Oxygenates 101

MTBE-OXYGENATES 101

 

What are oxygenates?
Oxygenates are hydrocarbons that contain one or more oxygen atoms.

When added to gasoline, oxygenates promote cleaner burning of the fuel in engines, thereby reducing tailpipe emissions, particularly carbon monoxide. The use of oxygenates also dilute or displace less desirable gasoline components such as sulfur and aromatics (e.g. benzene, toluene).

The primary oxygenates are ethers and alcohols. Ethers include methyl tertiary butyl ether (MTBE), ethyl tertiary butyl ether (ETBE), and tertiary amyl methyl ether (TAME) while alcohols include ethanol, methanol and tert‐butyl alcohol (TBA).

 

What is MTBE?
MTBE is an acronym for methyl tertiary butyl ether, a compound manufactured through the reaction of methanol and isobutylene.

 

What is MTBE used for?
Today, MTBE is most commonly used as a clean fuel component to boost octane levels of unleaded gasoline due to its superior technical and blending properties.

MTBE is also used to make other compounds used in the production of consumer goods and it is  employed as a solvent and extractant.

 

Why is MTBE used in motor fuels?
MTBE is a high octane oxygenate that provides substantial, tangible air quality benefits in a cost‐effective and efficient manner.

MTBE’s high octane rating makes it an ideal substitute for other octane components such as lead, a toxic compound that has been phased out around the world.

MTBE lowers the Reid Vapor Pressure (RVP) of gasoline resulting in dramatically lower evaporative emissions from the fuel itself.

MTBE enhances many of the properties of gasoline that improve the vehicle performance, while reducing combustion-related emissions of carbon monoxide, unburned hydrocarbons and other pollutants from most engines.

By reducing the Ozone Forming Potential (OFP) of volatile organic compounds, MTBE performs significantly better than other octane blending components. It generates about half of the ozone when compared to iso/alkylates and one‐tenth that of aromatics.

MTBE has been safely and successfully used around the world for more than 40 years.

 

What impact does MTBE have on air quality?
MTBE has an immediate impact in improving air quality.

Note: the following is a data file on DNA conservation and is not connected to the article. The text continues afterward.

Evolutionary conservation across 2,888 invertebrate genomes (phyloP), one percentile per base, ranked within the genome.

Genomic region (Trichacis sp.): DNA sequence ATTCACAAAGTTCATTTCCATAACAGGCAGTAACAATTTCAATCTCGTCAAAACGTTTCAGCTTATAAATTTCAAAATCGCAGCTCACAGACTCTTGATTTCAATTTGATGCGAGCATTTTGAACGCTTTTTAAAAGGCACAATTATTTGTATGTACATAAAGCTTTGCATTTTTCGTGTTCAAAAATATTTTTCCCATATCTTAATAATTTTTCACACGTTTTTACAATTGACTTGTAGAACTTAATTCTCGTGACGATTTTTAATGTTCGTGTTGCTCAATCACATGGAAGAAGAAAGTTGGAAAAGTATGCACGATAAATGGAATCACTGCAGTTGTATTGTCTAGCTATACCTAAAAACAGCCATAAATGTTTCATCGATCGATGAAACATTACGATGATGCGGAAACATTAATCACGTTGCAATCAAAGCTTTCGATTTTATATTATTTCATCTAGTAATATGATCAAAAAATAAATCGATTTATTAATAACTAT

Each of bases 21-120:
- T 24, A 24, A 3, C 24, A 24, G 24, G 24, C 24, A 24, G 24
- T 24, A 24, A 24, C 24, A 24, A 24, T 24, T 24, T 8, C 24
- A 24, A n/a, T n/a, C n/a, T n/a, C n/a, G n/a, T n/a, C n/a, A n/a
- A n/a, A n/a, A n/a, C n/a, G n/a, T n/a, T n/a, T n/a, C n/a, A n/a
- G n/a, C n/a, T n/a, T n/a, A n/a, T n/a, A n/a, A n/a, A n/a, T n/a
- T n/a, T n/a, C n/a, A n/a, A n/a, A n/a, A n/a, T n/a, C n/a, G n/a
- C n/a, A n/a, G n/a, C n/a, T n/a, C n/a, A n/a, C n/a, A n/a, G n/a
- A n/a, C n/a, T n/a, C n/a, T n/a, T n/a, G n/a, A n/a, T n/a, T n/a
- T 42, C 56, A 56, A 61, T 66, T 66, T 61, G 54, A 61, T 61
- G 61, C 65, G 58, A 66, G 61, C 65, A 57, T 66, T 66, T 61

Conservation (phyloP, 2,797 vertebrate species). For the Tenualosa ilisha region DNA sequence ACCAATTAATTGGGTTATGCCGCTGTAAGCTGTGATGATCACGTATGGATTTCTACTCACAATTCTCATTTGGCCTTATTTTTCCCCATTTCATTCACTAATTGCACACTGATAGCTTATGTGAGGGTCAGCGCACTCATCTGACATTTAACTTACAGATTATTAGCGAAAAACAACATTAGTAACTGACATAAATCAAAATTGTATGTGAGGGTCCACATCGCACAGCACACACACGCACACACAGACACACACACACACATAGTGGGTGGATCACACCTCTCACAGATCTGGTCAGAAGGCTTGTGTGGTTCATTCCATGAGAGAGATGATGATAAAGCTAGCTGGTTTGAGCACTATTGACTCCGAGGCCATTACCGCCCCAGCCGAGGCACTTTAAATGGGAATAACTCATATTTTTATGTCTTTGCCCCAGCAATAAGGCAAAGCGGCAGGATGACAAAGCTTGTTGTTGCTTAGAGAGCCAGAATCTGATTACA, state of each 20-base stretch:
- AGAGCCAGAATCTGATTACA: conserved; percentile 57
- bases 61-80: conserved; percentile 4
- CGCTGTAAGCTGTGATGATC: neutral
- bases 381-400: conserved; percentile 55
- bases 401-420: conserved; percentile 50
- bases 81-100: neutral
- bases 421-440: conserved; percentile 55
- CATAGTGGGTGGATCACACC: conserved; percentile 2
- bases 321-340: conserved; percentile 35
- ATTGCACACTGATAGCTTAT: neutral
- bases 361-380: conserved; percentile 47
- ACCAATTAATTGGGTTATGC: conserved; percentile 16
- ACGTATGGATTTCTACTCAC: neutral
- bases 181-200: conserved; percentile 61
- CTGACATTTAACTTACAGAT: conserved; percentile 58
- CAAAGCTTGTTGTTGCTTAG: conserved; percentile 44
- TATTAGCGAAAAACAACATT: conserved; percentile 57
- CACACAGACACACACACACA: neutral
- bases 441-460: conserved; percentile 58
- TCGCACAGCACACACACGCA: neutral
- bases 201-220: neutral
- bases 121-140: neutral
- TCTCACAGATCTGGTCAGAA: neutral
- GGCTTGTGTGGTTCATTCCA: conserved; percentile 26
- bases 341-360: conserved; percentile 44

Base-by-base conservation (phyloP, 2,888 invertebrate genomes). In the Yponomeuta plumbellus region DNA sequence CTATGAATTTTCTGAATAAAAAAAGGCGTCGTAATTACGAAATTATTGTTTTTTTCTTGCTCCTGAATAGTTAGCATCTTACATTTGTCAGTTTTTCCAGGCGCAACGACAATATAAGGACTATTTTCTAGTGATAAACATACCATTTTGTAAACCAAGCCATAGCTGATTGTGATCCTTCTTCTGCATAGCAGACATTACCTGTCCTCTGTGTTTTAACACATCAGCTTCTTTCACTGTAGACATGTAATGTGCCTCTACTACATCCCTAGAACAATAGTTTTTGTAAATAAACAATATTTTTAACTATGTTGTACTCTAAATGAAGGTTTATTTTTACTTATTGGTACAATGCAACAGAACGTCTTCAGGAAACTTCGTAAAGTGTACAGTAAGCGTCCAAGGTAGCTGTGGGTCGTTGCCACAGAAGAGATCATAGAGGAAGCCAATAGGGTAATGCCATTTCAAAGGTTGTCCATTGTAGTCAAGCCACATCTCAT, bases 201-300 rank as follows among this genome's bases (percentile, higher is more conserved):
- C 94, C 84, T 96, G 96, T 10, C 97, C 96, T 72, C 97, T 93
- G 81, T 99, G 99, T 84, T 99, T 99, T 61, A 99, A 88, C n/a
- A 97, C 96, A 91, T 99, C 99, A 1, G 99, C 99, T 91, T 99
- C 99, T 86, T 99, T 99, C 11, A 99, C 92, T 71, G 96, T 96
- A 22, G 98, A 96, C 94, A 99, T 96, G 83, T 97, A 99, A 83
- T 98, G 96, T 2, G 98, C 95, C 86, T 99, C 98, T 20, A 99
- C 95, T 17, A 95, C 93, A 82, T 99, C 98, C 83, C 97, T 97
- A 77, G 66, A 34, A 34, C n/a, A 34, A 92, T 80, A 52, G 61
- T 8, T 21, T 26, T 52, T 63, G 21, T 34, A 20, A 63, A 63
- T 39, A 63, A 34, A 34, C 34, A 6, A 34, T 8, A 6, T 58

Adding MTBE to gasoline allows for a more complete combustion of the fuel, reducing harmful exhaust emissions including carbon monoxide, benzene, nitrogen oxides, particulate matter and unburned hydrocarbons.

MTBE also significantly reduces evaporative emissions from the fuel itself and thus reduces the formation of ground level ozone or smog.

MTBE reduces emissions from all types of gasoline vehicles, regardless of their emission‐control technology.

 

What impact does MTBE have on greenhouse gases?
Studies have shown that MTBE has net CO2 benefits. MTBE is made from combining methanol and isobutylene. Isobutylene can be derived from refinery processes and natural gas, whilst methanol can also be derived from natural gas. Hence, MTBE is in part a derivative of natural gas.

 

Are there any alternatives to MTBE as a clean fuel component and octane booster in gasoline?
Potential alternatives include oxygenates such as other ethers or alcohols, as well as aromatics, alkylates and isomerates.

Each of the alternatives has advantages and disadvantages which need to be considered in relation to local conditions such as climate, altitude, season, age of vehicle fleet and fuel distribution infrastructure among many others.

 

What impact does MTBE‐blended gasoline have on vehicles and their components?
Automobile and engine manufacturers worldwide support the use of MTBE in gasoline due to its ability to improve gasoline quality and hence engine performance. The global automobile alliance has found no evidence to suggest that MTBE is harmful to engine performance.

 

In fact, in the Worldwide Fuel Charter, the global automobile alliance clearly states that “On the basis of emissions benefits, vehicle performance and existing regulations, when oxygenates are used, ethers are preferred [to ethanol]”.

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